One Friday, Mrs. Chana Lankry was walking home from the marketplace, carrying heavy baskets laden with food for the holy Shabbat. Her steps were measured and slow, since at that time she was expecting a child, and the added load weighed her down considerably.

Just then, Rabbi Chaim Hakatan passed by and noticed Mrs. Lankry straining under her burden. He hurried over to her and said, “With your permission, we will carry the baskets to your house.”

The tzaddik took one basket and handed the other one to his attendant. Mrs. Lankry was very touched by the sensitivity of the tzaddik, and she burst into tears, saying, “I must beg forgiveness from your honor. I am but dust and ashes beside you. I cannot permit your honor to carry my baskets as a common porter.”

“Madame,” the tzaddik addressed her and declared with delight, “You are the one who is actually doing us a favor. You are giving us the privilege of fulfilling the important mitzvah of ‘You shall help repeatedly with him.’ Our reward is reserved for us in the World to Come, and we are grateful to you for granting us the opportunity to fulfill this exceptional mitzvah.”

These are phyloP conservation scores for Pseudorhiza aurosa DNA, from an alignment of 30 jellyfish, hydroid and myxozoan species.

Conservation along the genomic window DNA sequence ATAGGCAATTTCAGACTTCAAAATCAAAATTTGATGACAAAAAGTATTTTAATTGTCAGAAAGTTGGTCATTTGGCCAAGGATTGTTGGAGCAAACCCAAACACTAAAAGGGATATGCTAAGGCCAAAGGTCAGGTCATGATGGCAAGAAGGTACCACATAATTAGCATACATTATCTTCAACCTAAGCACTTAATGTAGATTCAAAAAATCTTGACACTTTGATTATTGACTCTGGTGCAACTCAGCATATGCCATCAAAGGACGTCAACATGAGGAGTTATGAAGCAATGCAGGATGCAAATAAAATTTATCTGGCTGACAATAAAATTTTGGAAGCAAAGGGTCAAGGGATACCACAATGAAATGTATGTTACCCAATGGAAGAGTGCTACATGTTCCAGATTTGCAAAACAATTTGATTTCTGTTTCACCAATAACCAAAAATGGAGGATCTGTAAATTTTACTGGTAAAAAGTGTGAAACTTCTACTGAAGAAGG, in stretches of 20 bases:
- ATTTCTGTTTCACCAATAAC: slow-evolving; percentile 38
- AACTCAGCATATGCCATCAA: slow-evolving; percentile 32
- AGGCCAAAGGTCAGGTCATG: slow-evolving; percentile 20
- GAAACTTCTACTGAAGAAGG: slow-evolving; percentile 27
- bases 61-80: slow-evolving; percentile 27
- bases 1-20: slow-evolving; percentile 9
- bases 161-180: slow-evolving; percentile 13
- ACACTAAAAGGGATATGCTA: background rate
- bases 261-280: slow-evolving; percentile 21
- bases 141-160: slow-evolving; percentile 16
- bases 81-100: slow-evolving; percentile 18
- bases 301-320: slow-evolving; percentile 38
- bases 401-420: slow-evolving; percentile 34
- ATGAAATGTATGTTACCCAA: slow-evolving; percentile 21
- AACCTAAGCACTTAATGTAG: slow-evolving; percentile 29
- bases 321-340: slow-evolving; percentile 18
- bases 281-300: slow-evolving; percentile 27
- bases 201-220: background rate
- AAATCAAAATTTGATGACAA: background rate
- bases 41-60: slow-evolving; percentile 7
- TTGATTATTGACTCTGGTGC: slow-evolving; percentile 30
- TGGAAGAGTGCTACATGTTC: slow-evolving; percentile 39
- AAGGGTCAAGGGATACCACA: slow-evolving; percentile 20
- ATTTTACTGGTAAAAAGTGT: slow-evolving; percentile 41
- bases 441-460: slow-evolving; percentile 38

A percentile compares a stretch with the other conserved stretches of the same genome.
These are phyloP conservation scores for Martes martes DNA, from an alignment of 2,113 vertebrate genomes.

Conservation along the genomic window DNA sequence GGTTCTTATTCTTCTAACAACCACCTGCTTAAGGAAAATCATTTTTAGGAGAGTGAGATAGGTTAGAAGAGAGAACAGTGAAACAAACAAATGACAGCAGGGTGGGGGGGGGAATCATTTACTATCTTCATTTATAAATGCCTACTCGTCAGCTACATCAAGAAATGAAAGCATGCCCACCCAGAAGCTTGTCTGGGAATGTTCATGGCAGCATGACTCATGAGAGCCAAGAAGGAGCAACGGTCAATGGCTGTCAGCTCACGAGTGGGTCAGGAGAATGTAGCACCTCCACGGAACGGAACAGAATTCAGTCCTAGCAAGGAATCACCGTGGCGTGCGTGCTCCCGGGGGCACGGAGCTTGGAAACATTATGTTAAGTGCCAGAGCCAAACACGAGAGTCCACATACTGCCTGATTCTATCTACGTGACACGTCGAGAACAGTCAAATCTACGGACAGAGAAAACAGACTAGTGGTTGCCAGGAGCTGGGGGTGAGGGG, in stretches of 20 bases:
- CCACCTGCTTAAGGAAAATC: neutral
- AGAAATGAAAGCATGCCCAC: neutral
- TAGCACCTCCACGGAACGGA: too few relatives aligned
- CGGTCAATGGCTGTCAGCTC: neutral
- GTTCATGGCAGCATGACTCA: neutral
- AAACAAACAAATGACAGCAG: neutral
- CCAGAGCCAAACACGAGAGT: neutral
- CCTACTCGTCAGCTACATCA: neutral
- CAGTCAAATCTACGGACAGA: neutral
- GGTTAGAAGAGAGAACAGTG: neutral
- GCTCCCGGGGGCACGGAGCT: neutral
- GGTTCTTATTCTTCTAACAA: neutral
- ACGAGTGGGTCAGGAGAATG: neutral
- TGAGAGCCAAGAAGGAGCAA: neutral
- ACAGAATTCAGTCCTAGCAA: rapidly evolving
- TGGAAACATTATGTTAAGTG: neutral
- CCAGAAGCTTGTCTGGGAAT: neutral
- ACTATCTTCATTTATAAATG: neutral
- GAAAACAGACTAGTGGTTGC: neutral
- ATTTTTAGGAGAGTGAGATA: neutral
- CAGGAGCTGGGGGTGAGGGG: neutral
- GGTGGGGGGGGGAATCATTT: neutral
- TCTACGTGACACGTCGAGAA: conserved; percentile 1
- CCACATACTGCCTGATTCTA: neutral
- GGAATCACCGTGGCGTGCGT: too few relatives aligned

Upon arriving at Mrs. Lankry’s house, Rabbi Chaim took out a substantial sum of money from his pocket and handed it to her to cover the expenses of new clothing and provisions required for the baby’s imminent birth.


Even his Father or Teacher

There is no difference in the prohibition of rechilus, if he told over something on his own accord, or whether his friend who partially understood the story pressed him to tell exactly what ploni said about him. Even if his father or teacher pressures him to reveal what ploni said about him, and even if it is only avak rechilut, nevertheless it is forbidden.